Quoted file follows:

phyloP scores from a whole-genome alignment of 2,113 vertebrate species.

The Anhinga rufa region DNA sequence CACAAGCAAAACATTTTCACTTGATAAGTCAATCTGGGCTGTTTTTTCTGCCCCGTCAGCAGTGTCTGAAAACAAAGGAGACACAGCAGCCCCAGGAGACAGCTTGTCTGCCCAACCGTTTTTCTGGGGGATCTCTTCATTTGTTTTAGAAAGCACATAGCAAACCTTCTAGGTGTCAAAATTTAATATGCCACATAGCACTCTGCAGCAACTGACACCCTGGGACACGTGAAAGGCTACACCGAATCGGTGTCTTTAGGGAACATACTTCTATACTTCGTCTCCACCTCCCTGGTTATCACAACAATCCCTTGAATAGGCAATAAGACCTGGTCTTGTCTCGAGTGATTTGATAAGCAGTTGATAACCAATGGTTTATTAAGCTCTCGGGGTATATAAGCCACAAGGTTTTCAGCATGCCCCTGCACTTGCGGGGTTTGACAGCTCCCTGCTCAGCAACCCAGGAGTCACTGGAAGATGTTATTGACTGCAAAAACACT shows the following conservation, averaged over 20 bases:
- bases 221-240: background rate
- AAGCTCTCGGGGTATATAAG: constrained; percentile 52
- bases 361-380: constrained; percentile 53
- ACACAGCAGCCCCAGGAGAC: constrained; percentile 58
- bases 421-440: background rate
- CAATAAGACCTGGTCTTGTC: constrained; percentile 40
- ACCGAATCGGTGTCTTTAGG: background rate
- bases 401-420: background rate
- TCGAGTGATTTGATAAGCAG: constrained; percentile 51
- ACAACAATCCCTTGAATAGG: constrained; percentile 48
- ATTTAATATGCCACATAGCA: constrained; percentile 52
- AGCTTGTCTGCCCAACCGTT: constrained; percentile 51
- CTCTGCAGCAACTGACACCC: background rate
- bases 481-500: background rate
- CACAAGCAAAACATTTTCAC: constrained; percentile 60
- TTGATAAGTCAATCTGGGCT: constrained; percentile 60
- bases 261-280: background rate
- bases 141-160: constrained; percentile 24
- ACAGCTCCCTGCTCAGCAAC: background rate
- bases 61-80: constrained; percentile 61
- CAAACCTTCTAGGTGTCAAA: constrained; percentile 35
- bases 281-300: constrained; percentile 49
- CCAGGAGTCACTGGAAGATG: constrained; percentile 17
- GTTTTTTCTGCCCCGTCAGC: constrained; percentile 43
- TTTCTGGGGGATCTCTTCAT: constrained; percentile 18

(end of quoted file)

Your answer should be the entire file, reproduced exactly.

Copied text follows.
phyloP scores from a whole-genome alignment of 2,113 vertebrate species.

The Anhinga rufa region DNA sequence CACAAGCAAAACATTTTCACTTGATAAGTCAATCTGGGCTGTTTTTTCTGCCCCGTCAGCAGTGTCTGAAAACAAAGGAGACACAGCAGCCCCAGGAGACAGCTTGTCTGCCCAACCGTTTTTCTGGGGGATCTCTTCATTTGTTTTAGAAAGCACATAGCAAACCTTCTAGGTGTCAAAATTTAATATGCCACATAGCACTCTGCAGCAACTGACACCCTGGGACACGTGAAAGGCTACACCGAATCGGTGTCTTTAGGGAACATACTTCTATACTTCGTCTCCACCTCCCTGGTTATCACAACAATCCCTTGAATAGGCAATAAGACCTGGTCTTGTCTCGAGTGATTTGATAAGCAGTTGATAACCAATGGTTTATTAAGCTCTCGGGGTATATAAGCCACAAGGTTTTCAGCATGCCCCTGCACTTGCGGGGTTTGACAGCTCCCTGCTCAGCAACCCAGGAGTCACTGGAAGATGTTATTGACTGCAAAAACACT shows the following conservation, averaged over 20 bases:
- bases 221-240: background rate
- AAGCTCTCGGGGTATATAAG: constrained; percentile 52
- bases 361-380: constrained; percentile 53
- ACACAGCAGCCCCAGGAGAC: constrained; percentile 58
- bases 421-440: background rate
- CAATAAGACCTGGTCTTGTC: constrained; percentile 40
- ACCGAATCGGTGTCTTTAGG: background rate
- bases 401-420: background rate
- TCGAGTGATTTGATAAGCAG: constrained; percentile 51
- ACAACAATCCCTTGAATAGG: constrained; percentile 48
- ATTTAATATGCCACATAGCA: constrained; percentile 52
- AGCTTGTCTGCCCAACCGTT: constrained; percentile 51
- CTCTGCAGCAACTGACACCC: background rate
- bases 481-500: background rate
- CACAAGCAAAACATTTTCAC: constrained; percentile 60
- TTGATAAGTCAATCTGGGCT: constrained; percentile 60
- bases 261-280: background rate
- bases 141-160: constrained; percentile 24
- ACAGCTCCCTGCTCAGCAAC: background rate
- bases 61-80: constrained; percentile 61
- CAAACCTTCTAGGTGTCAAA: constrained; percentile 35
- bases 281-300: constrained; percentile 49
- CCAGGAGTCACTGGAAGATG: constrained; percentile 17
- GTTTTTTCTGCCCCGTCAGC: constrained; percentile 43
- TTTCTGGGGGATCTCTTCAT: constrained; percentile 18